"California" and "lawyer" are two words that always catch the Rogue Desk's attention.
And so we turn to Daniel Bernath, a member of the California State Bar now under investigation by the Oregon State Bar for unlawful practice of law.
Bernath has been running newspaper ads in Oregon to drum up business from people trying to secure Social Security disability payments. His ads promise to cut wait time to "a few weeks," reminding readers that they have every right to switch lawyers.
But those entrepreneurial efforts have inspired protests from Portland's cadre of Social Security lawyers. And the bar complaint filed by one of them says Bernath is misrepresenting himself as an Oregon lawyer.
The facts are these: In 1998, Bernath was denied membership in the Oregon Bar for "lack of good moral character." The Oregon decision pointed to Bernath's one-year suspension from the California Bar in 1995 for failure to pay child support and cashing a client's settlement check without her permission. Bernath, according to the decision, also failed to report a $34,000 judgment against him for malicious prosecution and destroyed all his case files from California when he moved to Oregon in the late 1990s.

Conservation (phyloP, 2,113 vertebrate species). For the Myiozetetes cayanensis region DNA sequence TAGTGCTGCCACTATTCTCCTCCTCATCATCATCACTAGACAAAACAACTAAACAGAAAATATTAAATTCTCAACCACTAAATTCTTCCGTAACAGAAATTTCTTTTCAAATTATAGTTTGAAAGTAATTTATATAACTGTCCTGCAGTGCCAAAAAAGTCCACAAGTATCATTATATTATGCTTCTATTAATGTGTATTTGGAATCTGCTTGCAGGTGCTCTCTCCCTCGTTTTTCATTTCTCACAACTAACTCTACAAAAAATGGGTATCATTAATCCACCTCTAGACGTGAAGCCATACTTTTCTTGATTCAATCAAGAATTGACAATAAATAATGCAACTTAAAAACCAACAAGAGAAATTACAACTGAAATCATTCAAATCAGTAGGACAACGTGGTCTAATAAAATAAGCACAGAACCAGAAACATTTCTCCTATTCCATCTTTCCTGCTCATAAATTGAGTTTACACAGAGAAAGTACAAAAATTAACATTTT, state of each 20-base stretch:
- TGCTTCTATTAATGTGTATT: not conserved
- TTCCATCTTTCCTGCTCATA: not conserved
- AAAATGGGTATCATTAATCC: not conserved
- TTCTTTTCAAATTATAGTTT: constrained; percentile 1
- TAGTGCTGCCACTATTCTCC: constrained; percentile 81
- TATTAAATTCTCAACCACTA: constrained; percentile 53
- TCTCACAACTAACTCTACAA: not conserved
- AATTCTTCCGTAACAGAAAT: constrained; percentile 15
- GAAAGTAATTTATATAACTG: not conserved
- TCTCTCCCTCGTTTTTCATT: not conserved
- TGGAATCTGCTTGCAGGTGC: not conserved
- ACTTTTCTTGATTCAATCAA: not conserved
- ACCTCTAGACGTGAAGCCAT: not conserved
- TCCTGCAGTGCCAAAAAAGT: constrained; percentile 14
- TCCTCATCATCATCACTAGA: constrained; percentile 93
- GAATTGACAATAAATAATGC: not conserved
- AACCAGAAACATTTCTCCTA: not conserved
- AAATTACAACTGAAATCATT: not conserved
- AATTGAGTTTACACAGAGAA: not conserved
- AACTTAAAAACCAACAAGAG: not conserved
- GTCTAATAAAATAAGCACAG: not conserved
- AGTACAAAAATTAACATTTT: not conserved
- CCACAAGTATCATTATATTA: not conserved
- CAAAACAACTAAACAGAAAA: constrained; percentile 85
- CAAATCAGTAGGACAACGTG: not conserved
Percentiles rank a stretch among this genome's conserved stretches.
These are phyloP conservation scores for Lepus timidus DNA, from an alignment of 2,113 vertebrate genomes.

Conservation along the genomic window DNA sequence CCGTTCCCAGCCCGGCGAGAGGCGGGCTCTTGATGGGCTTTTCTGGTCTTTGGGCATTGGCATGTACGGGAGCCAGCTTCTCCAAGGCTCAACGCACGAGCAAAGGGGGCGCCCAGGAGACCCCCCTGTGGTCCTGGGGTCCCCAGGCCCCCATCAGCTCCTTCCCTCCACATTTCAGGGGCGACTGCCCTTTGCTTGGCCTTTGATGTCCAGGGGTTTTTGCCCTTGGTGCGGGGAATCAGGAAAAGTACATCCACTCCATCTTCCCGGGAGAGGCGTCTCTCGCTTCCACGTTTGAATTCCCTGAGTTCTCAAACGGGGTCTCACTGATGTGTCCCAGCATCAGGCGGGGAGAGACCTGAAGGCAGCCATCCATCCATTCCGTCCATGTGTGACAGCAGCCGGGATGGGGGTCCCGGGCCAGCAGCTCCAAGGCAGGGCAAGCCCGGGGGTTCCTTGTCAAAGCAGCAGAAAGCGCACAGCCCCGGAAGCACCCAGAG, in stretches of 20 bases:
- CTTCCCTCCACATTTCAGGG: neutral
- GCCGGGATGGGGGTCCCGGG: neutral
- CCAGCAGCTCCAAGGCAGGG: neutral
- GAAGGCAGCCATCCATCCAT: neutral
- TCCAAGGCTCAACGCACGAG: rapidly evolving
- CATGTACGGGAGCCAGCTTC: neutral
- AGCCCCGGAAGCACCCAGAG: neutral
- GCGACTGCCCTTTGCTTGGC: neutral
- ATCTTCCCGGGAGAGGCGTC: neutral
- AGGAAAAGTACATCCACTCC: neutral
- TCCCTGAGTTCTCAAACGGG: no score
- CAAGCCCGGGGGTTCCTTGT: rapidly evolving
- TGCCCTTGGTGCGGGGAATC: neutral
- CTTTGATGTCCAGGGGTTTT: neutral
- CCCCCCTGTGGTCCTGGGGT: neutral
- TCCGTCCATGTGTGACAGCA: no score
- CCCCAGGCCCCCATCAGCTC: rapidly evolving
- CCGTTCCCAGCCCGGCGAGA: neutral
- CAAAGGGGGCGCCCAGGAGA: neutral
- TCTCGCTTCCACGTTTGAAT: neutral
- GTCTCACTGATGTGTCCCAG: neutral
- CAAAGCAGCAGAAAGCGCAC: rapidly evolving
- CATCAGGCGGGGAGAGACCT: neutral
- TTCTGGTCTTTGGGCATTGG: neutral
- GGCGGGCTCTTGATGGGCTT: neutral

The Social Security Administration allows anyone to represent clients in its courts.
But lawyers who've lost clients to Bernath say he is misleading people into believing he is an Oregon lawyer. Oregon law says you can't practice law or represent yourself as qualified to practice law unless you're an active member of the Oregon State Bar.
They point to his letterhead including an Oregon address. And they cite his website (disabilitybenefitsnw.com), which states that he is a member of the bar of the 9th Circuit Court of Appeals (which covers nine western states, including Oregon). While that claim is true, that bar membership would allow him to practice only in federal appeals cases held in 9th Circuit courtrooms.
For his part, Bernath strongly denies accusations of misrepresentation and says competitors are angry because their clients are dissatisfied with their performance.